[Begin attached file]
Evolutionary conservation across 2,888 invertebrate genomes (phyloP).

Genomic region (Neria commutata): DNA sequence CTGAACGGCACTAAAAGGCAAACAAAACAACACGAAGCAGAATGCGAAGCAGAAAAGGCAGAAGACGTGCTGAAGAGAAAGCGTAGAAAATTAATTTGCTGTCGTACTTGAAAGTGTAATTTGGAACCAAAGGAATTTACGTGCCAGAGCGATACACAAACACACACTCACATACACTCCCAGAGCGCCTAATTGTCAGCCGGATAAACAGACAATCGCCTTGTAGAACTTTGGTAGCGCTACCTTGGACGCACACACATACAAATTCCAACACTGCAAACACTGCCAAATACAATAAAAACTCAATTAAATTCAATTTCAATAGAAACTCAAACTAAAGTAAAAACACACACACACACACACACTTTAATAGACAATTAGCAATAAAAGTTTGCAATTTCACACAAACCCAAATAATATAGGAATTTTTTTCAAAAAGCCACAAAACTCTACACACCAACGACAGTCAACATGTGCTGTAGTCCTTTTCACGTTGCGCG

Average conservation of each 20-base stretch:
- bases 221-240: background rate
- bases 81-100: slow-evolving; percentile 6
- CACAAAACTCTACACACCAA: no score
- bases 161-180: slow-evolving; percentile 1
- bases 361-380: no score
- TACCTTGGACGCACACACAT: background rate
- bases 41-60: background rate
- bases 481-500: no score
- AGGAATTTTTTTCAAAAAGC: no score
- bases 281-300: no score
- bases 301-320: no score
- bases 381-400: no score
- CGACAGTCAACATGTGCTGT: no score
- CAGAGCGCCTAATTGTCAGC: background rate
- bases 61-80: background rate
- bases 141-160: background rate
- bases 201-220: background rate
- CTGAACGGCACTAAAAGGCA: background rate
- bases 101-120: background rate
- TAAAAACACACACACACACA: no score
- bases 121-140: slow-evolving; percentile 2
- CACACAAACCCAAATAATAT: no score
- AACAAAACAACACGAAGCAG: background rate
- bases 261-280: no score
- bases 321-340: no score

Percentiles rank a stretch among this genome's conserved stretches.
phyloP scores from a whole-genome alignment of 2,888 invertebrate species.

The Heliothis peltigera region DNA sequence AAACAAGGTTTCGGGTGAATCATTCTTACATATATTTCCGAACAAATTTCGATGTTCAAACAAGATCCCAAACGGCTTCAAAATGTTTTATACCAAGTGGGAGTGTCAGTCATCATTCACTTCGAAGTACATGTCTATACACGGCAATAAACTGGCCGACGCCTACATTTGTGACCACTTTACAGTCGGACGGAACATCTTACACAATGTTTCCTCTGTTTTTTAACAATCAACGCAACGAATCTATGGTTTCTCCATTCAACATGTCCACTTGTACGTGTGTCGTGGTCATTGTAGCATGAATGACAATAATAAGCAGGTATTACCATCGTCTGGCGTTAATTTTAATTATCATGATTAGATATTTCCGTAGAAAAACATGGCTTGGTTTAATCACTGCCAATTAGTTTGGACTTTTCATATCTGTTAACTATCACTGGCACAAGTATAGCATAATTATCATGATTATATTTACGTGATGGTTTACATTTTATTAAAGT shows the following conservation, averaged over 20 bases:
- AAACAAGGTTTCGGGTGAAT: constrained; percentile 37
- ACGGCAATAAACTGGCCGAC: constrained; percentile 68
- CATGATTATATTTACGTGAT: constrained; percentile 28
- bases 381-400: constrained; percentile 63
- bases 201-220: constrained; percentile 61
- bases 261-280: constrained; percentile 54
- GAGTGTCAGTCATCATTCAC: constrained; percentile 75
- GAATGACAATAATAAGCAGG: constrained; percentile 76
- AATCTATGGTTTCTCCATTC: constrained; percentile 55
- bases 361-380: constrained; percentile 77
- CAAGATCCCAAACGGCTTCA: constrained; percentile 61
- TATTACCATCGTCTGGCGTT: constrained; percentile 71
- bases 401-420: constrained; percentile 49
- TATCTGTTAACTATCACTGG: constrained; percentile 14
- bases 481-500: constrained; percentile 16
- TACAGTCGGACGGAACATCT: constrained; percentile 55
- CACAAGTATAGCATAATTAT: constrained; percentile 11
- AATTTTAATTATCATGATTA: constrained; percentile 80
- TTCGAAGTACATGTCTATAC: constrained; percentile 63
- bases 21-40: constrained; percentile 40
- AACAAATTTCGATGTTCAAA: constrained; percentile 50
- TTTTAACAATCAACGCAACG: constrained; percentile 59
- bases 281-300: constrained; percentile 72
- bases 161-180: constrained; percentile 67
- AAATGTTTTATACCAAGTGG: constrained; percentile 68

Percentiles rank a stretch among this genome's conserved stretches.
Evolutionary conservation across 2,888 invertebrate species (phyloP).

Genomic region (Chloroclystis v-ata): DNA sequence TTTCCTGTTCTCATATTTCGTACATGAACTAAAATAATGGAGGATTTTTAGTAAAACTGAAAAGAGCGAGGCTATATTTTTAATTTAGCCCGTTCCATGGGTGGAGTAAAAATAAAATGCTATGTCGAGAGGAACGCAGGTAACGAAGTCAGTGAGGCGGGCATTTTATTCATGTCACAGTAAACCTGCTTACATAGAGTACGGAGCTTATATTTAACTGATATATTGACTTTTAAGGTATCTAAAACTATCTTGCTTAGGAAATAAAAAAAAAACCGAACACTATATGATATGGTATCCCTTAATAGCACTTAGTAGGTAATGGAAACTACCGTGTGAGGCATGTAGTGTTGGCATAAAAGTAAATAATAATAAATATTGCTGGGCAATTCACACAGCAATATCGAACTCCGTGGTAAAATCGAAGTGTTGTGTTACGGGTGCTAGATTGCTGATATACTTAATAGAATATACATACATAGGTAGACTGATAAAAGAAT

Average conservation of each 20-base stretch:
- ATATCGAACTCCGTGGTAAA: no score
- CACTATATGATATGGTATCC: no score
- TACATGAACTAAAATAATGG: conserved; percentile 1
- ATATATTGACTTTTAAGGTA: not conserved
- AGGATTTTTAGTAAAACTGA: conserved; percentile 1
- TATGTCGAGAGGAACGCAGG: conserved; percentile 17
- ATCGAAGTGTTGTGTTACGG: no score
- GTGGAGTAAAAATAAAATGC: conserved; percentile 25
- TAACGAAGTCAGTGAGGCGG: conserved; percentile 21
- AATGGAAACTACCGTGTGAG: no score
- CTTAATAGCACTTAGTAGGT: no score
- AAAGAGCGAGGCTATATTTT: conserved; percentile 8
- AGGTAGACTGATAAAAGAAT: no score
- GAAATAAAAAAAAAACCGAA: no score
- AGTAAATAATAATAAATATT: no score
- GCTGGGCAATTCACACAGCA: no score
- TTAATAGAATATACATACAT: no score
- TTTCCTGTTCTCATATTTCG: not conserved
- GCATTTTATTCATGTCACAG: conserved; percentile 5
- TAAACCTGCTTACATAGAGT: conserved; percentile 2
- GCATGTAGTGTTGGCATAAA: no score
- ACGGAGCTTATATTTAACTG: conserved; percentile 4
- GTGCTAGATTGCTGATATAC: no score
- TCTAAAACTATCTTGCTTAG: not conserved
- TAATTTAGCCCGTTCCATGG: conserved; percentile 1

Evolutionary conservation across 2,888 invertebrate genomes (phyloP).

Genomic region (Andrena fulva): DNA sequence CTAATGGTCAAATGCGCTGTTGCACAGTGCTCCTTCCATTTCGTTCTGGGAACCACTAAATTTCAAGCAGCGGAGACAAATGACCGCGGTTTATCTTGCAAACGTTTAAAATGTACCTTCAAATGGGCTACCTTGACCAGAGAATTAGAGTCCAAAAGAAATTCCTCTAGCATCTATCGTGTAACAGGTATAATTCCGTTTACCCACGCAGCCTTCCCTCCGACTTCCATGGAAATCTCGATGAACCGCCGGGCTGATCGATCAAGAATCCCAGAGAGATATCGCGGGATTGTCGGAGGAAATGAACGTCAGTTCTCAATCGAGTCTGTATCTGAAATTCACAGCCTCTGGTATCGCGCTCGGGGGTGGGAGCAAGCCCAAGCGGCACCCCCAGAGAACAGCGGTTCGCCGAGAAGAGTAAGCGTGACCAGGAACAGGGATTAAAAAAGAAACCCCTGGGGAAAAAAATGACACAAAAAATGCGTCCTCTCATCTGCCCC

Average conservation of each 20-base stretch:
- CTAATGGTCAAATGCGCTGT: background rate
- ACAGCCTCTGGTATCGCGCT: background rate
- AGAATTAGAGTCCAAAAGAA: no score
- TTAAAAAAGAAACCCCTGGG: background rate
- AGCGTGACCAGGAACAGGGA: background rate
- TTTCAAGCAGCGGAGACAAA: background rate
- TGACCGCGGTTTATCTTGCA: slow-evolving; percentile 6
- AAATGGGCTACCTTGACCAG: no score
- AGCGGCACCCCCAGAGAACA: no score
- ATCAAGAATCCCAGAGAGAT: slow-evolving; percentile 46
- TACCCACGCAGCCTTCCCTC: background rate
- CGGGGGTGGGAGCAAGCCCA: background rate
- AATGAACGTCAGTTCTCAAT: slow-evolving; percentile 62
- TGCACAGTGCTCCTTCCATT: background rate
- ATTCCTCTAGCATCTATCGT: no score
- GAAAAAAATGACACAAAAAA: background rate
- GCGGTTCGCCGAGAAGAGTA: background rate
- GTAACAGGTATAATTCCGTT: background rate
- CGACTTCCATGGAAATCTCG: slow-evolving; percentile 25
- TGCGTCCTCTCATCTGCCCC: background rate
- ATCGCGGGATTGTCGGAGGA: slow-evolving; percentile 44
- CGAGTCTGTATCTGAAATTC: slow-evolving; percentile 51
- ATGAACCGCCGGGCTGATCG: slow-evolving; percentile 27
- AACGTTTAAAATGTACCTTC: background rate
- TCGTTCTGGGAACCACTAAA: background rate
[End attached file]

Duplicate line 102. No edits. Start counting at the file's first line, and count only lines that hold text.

- TGCACAGTGCTCCTTCCATT: background rate